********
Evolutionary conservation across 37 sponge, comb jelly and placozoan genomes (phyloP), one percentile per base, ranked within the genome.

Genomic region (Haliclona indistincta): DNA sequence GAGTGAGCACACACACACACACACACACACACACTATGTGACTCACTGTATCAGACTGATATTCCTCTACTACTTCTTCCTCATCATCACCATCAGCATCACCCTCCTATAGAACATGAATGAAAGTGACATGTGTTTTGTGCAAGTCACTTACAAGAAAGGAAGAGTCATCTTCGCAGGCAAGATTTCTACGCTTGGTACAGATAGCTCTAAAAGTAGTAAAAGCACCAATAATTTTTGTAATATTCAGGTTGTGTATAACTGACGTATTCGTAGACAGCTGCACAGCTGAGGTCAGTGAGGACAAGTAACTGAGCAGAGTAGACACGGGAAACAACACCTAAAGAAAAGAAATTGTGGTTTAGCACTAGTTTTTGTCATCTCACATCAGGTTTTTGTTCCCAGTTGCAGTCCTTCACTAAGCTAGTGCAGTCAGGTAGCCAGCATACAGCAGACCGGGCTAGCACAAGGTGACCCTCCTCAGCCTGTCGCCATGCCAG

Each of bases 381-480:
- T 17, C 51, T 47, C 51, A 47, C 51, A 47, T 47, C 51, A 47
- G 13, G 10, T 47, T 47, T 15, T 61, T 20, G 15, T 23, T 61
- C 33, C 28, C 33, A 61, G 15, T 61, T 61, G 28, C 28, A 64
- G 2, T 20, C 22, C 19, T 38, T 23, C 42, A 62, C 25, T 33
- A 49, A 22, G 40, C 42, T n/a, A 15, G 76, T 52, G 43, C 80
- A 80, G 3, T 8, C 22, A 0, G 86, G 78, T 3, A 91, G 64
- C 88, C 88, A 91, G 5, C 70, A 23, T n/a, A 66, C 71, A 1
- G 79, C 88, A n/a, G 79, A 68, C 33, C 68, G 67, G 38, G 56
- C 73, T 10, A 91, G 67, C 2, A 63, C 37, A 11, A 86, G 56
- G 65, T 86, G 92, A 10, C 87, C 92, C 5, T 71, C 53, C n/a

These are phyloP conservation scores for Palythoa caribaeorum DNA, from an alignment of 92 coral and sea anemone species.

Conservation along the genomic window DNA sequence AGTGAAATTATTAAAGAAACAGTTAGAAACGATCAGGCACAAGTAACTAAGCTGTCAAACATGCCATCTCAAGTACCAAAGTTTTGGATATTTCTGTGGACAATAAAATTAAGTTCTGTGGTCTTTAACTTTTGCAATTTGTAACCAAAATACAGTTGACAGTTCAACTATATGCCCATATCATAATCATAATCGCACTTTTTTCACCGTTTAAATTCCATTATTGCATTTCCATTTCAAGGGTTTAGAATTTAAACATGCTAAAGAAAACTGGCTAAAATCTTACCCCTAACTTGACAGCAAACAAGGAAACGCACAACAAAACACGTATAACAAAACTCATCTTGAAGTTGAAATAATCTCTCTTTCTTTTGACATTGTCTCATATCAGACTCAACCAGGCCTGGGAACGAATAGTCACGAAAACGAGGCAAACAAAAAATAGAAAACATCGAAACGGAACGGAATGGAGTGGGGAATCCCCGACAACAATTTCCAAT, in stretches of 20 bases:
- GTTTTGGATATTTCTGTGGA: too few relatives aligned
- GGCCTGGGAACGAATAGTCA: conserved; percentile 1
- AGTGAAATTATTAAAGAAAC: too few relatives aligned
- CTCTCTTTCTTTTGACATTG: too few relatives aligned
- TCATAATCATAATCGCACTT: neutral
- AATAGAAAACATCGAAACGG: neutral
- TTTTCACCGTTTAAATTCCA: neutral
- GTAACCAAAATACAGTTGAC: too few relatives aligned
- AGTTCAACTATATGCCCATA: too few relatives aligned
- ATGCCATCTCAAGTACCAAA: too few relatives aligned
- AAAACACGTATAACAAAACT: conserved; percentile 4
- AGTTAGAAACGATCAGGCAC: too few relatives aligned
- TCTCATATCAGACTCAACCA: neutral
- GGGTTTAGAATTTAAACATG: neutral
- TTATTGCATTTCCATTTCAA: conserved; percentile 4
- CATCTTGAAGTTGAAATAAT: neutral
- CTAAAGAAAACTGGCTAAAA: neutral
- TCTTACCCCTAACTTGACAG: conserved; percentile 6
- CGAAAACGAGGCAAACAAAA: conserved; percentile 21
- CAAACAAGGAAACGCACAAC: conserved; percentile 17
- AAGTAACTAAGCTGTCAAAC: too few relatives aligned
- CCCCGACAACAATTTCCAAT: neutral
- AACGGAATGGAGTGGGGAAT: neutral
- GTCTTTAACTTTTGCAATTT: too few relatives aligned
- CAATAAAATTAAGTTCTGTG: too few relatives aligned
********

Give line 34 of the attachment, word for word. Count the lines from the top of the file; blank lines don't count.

- CGAAAACGAGGCAAACAAAA: conserved; percentile 21